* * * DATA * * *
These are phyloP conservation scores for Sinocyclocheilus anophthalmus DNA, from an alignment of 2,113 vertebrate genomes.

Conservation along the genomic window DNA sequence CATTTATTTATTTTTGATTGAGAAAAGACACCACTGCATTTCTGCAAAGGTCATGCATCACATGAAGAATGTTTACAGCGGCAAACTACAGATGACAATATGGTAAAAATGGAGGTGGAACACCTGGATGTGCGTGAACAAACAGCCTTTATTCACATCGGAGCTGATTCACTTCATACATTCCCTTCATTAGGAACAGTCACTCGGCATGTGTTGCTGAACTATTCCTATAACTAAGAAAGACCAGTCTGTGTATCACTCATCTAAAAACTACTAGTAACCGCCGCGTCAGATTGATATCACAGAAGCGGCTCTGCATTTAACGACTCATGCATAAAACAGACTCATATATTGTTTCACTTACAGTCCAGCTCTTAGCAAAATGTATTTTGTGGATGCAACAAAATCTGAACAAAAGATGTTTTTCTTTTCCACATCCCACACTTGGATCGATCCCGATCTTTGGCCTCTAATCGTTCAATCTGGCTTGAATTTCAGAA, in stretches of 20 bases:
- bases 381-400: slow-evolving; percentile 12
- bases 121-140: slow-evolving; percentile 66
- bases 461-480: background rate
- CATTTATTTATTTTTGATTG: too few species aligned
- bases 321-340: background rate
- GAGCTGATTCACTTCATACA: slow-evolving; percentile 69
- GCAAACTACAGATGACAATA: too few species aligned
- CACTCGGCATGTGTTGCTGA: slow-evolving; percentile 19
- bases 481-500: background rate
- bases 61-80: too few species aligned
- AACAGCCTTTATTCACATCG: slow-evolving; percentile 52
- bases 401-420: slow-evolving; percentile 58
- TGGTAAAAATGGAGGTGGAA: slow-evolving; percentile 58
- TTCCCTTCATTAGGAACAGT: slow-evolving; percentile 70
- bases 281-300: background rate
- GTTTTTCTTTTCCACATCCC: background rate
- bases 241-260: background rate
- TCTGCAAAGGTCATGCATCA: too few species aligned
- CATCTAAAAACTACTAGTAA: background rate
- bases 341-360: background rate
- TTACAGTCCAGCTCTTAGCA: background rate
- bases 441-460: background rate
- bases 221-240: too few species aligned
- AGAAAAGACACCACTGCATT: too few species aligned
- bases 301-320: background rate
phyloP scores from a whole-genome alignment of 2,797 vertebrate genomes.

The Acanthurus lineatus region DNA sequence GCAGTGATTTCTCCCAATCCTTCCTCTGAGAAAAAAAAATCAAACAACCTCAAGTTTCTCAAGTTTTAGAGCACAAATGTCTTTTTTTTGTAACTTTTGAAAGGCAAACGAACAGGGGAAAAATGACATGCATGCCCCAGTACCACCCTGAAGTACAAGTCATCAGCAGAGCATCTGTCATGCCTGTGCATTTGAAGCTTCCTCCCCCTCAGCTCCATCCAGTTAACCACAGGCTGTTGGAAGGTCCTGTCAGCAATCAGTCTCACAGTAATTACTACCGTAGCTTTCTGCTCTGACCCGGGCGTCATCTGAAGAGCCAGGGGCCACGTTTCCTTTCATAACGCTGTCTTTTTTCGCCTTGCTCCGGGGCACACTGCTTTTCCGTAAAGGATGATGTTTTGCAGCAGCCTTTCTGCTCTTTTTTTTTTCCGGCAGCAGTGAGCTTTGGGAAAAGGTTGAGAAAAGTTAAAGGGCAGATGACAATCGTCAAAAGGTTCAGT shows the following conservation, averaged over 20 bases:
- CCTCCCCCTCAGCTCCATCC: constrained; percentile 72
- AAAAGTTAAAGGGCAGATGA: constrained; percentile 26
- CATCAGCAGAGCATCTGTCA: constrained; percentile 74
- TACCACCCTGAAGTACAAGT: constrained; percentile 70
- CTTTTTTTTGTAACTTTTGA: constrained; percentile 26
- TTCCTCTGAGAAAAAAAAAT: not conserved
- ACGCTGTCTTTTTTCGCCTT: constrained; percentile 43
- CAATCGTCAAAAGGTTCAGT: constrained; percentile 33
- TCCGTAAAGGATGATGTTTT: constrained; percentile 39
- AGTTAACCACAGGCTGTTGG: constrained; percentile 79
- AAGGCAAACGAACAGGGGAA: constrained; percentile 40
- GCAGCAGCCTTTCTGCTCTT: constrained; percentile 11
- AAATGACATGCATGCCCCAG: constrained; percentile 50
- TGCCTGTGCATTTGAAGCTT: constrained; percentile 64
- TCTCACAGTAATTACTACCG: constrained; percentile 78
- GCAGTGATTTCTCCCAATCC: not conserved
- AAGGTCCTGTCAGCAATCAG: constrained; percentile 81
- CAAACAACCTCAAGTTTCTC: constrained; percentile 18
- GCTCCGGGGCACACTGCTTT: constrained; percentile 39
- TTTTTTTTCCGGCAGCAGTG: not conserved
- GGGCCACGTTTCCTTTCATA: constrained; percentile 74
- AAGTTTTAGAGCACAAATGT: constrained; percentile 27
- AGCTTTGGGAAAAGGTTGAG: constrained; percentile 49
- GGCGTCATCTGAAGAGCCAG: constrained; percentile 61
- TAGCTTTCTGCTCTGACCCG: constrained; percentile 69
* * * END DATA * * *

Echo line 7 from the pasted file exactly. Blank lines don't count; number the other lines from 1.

- bases 321-340: background rate